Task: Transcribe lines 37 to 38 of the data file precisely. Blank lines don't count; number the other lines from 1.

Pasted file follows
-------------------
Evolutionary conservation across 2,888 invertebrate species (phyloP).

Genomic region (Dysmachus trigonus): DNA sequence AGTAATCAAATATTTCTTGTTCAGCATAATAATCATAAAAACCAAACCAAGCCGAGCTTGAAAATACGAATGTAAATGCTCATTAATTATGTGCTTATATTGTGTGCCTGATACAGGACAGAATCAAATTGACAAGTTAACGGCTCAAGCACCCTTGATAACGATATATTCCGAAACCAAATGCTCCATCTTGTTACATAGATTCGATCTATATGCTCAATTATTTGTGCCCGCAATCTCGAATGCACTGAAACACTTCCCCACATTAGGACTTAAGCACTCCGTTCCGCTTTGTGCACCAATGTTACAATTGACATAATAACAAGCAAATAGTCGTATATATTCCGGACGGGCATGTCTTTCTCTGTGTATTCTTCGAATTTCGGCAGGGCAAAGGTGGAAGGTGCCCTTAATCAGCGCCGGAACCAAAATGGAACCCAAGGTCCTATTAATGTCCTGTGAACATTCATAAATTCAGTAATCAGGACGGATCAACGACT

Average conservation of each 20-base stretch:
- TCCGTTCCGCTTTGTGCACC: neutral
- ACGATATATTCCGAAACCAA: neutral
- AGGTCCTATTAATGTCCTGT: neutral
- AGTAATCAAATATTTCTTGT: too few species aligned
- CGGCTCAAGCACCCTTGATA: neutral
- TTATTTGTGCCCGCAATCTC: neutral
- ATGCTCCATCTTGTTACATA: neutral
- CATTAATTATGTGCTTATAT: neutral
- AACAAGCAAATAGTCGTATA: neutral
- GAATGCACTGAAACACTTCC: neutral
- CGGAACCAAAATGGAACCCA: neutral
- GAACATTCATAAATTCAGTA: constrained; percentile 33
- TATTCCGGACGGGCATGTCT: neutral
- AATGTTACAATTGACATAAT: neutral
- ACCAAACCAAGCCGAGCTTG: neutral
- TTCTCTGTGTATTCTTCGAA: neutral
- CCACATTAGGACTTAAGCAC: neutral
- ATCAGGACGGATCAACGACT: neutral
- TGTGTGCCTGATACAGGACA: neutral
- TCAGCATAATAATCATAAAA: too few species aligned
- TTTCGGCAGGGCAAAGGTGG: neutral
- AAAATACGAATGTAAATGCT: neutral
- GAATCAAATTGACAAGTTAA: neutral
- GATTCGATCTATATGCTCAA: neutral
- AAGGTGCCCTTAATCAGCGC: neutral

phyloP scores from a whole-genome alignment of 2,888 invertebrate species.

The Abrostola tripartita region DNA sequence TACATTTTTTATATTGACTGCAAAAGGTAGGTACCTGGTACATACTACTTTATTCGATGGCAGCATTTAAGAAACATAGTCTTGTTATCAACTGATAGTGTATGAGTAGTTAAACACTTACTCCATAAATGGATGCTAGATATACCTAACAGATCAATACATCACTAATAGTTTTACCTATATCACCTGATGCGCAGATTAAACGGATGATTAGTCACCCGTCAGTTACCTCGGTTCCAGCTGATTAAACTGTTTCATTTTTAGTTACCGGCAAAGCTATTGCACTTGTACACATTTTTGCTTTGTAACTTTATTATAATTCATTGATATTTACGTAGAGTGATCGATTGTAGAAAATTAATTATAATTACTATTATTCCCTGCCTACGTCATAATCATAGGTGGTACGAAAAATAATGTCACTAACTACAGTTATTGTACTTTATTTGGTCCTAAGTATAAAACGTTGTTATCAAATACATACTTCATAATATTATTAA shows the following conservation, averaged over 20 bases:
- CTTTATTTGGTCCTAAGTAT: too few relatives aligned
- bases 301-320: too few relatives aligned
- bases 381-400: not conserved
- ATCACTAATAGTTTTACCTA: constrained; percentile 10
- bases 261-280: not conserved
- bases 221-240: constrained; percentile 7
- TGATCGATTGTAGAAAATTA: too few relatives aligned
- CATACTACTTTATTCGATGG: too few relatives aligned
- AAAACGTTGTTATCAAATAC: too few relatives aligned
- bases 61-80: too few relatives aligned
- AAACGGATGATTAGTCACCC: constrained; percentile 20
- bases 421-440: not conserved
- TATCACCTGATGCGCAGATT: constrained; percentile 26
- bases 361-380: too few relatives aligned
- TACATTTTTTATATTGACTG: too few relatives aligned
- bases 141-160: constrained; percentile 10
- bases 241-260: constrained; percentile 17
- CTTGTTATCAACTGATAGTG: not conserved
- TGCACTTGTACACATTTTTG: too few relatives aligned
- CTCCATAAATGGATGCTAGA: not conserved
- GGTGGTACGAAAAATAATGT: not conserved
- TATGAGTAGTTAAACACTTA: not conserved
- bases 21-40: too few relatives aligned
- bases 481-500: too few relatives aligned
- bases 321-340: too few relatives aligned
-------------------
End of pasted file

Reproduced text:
- TGATCGATTGTAGAAAATTA: too few relatives aligned
- CATACTACTTTATTCGATGG: too few relatives aligned